A local Under-5 group have an annual toy sale.  I think they aim for this time of year deliberately as they know that parents are thinking of clearing space ready for Christmas, and other parents are looking to bag a bargain in the run up to Christmas.  I fall into the latter camp.

We headed to the toy sale without too much cash in hand.  C was allowed to choose a toy for himself up to the value of £5 as a reward for getting twenty stars on his chart.  He chose a (sadly plastic, and with noises) lorry that opens out to a small road and ramp system for little cars.  It cost only £2 and he is delighted with it.



I next spotted a wooden dolls house.  Santa has instructed me to keep an eye out for one of these, and I have been scouring Gumtree and e-bay, but so far have had no bidding success.  Imagine my pleasure when I spotted this amazing one, including the dolls and the furniture - for only £10!  That's Christmas sorted for Bug...

Just next to it - for only £2 was an unopened box of Meccano - a set which retails for between £20 and £30 and was on our radar as a potential Christmas present for C.  Okay then... twist my arm - that's Christmas for C sorted as well.

Is it bad to deliberately spend little on Christmas presents for the children when others spend hundreds of pounds?  I don't think so.  They are still getting something for Christmas that they will really love - I don't imagine that they will mind that it wasn't bought for full price or was previously loved.

Sunday, 28 October 2012

How to be Free - SAY NO TO GUILT AND FREE YOUR SPIRIT


I’ve mentioned Tom Hodgkinson on here before.  He’s the editor of The Idler, and has written books “How to Be Idle”, “How to be Free” and “The Idle Parent”.  I love the principles expressed in “How to be Free” (though not all the ideas in the book), and while I don’t agree with the term Idle I think The Idle Parent is a must-read and describes well how I was brought up and how I wish to bring up my own children.

I’m writing a series of blog posts exploring these two books, and the ideas contained in them further, in the hope that this will help me to explore further the principles behind my own way of living and parenting.
 
Chapter 13 – Say no to guilt and free your spirit – SAY YES
Tom suggests that we make or allow ourselves to feel guilty.  Guilt, he says, is an emotional payment for when we do something that we or society thinks is wrong, but that the feeling is pointless, it doesn't accomplish anything, and in fact it in some cases it means that we loosen our responsibility for an action by saying that we "feel really guilty about that".  It's as though you are splitting your good self from your bad self and are trying to reject the bad so it's not really you.  Being free of guilt doesn't have to mean being irresponsible.  You can shun guilt and still behave in a reasonable way.

Guilt is self-government.  It's about looking at the actions of the past, and the guilt is supposed to help us to resolve to do better in the future.  The higher your moral standards, says Tom, the greater the guilt.  The answer?  Lower your standards, accept disorder, make things easy for yourself.  If you don't expect so much from yourself then you'll feel a lot less guilt.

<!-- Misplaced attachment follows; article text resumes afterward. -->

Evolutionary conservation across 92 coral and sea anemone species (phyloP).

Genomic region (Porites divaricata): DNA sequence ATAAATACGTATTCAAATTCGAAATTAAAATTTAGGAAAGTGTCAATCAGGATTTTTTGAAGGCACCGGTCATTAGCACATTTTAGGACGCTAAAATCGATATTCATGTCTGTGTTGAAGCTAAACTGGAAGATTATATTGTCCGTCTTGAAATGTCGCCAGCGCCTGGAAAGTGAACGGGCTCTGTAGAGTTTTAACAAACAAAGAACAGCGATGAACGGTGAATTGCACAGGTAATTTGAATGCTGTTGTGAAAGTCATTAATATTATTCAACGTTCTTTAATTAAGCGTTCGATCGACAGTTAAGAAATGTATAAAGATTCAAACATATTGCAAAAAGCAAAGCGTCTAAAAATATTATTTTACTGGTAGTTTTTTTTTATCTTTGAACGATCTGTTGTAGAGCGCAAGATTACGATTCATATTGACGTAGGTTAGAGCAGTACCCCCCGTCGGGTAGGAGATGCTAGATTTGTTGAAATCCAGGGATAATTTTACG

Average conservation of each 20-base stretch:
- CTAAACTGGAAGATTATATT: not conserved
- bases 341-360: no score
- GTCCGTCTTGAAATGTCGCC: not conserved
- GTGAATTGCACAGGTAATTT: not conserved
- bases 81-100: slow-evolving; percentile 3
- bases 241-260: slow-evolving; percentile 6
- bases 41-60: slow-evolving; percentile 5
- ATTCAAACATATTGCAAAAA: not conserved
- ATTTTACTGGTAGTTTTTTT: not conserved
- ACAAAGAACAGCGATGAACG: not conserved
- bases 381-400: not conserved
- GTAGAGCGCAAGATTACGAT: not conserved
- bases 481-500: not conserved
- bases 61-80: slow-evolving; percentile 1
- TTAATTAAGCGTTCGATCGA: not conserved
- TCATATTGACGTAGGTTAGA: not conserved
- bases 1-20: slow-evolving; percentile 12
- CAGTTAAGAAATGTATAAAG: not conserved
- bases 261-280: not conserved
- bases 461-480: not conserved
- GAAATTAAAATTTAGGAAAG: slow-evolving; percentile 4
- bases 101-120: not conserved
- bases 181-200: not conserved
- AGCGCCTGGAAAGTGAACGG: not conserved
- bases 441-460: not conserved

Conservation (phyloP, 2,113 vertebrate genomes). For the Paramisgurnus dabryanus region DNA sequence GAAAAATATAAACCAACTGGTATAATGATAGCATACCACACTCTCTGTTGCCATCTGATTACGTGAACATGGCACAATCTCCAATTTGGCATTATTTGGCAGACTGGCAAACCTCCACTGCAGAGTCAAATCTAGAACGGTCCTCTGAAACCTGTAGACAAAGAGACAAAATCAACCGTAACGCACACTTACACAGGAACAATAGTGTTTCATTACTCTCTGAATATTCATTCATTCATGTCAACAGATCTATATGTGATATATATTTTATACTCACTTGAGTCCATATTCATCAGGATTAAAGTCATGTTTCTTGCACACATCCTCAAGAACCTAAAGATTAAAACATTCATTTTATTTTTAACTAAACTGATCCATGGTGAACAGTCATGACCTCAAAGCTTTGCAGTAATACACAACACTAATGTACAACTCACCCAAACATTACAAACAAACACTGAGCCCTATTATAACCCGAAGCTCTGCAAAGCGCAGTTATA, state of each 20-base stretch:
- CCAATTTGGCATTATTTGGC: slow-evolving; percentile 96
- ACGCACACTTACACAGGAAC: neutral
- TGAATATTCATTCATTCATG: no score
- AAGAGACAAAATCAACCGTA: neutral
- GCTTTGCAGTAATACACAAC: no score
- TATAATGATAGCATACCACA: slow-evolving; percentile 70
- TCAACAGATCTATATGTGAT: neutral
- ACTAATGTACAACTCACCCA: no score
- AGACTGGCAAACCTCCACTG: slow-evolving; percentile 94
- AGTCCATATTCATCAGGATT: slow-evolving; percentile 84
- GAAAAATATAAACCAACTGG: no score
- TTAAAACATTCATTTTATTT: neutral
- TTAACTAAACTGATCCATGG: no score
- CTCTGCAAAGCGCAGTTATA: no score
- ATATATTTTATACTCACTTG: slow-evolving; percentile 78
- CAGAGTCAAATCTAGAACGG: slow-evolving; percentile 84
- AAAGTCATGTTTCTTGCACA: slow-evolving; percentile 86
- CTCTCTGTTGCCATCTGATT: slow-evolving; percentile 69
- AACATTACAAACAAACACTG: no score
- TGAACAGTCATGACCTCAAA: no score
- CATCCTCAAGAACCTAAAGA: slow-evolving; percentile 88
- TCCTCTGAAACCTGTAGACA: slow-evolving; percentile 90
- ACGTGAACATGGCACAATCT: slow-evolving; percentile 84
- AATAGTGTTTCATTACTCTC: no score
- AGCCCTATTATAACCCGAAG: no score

How does this match up to the "ink spots and grass stains life"?

I've been told many times that I suffer too much from guilt.  That my guilt debilitates me and lowers my self-esteem.  That I am constantly feeling guilty for not being perfect and that this is a result of my Catholic upbringing.  It's as though guilt is a negative thing.

I don't see my emotions as feelings of guilt, and I certainly don't equate them with my Catholic upbringing.  I believe that I have very high standards - and yes - I do strive for perfection.  Is that a bad thing?  I am always striving to be a better person, to be the best that I can be, to achieve more, to get more done, to improve things.  It does leave me disappointed with myself sometimes that I fail to live up to these expectations, but it just makes me strive all the more for the future.

If that's unhealthy, then I guess that I'm unhealthy.  If that's guilt, then I guess that I'm guilty.  I don't actually see any way out of the situation.  I am generally happy enough with myself, and good enough is sometimes good enough.  Will I ever achieve my ideal and stop feeling I could do or be more?  I don't know, but until I do, I think I'll always be working for it.


Saturday, 27 October 2012

Crafty ideas for toddlers - Wool Winding Pictures

Mister MakerMr Maker is a popular man among the three-year-olds in my family.  

To me he's a little over-the-top.  I really don't like the way that he cuts shapes out of the middle of a piece of paper and wastes the rest of the paper.  I spent years as a Primary School Teacher telling children that they should cut from the edge so that as much of the paper as possible can be used for something else.  He seems to require a lot of his resources to be bought, rather than following thrifty and environmentally sound principles of reusing things from around the house.  There aren't many items using bottle tops, egg boxes or old newspaper or loo-roll tubes for example.  Enough ranting - C loves his show on CBeebies.